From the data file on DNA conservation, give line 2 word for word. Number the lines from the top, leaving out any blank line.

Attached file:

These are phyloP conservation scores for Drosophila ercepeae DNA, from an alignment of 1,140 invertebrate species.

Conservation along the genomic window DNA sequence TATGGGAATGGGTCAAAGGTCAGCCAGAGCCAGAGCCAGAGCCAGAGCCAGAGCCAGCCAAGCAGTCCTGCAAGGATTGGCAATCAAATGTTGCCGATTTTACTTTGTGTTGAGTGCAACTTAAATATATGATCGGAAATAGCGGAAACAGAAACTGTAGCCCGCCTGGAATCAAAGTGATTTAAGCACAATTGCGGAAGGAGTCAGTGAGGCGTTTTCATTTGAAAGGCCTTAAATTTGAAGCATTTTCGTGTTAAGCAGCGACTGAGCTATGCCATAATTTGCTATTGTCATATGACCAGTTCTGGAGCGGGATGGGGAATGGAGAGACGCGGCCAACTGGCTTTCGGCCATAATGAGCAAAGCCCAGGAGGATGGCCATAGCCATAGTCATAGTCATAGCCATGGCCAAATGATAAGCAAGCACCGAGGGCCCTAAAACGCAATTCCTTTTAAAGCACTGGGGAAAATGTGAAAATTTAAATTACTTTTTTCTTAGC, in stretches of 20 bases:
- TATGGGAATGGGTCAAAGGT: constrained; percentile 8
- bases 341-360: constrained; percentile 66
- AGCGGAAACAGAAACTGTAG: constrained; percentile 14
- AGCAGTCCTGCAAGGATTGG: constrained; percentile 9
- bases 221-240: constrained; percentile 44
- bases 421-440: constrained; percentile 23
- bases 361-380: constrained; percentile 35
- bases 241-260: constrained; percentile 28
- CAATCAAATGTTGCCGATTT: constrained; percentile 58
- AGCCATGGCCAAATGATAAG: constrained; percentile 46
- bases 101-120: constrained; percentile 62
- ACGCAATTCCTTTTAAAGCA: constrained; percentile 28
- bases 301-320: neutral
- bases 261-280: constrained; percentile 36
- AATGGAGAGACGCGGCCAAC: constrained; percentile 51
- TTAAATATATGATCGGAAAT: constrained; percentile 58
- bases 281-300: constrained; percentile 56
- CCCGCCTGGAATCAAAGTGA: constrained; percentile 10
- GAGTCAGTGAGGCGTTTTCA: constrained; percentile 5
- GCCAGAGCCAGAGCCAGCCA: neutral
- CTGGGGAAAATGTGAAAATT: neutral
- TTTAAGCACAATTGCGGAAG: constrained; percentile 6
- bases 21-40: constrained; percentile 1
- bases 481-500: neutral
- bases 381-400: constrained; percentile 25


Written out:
Conservation along the genomic window DNA sequence TATGGGAATGGGTCAAAGGTCAGCCAGAGCCAGAGCCAGAGCCAGAGCCAGAGCCAGCCAAGCAGTCCTGCAAGGATTGGCAATCAAATGTTGCCGATTTTACTTTGTGTTGAGTGCAACTTAAATATATGATCGGAAATAGCGGAAACAGAAACTGTAGCCCGCCTGGAATCAAAGTGATTTAAGCACAATTGCGGAAGGAGTCAGTGAGGCGTTTTCATTTGAAAGGCCTTAAATTTGAAGCATTTTCGTGTTAAGCAGCGACTGAGCTATGCCATAATTTGCTATTGTCATATGACCAGTTCTGGAGCGGGATGGGGAATGGAGAGACGCGGCCAACTGGCTTTCGGCCATAATGAGCAAAGCCCAGGAGGATGGCCATAGCCATAGTCATAGTCATAGCCATGGCCAAATGATAAGCAAGCACCGAGGGCCCTAAAACGCAATTCCTTTTAAAGCACTGGGGAAAATGTGAAAATTTAAATTACTTTTTTCTTAGC, in stretches of 20 bases: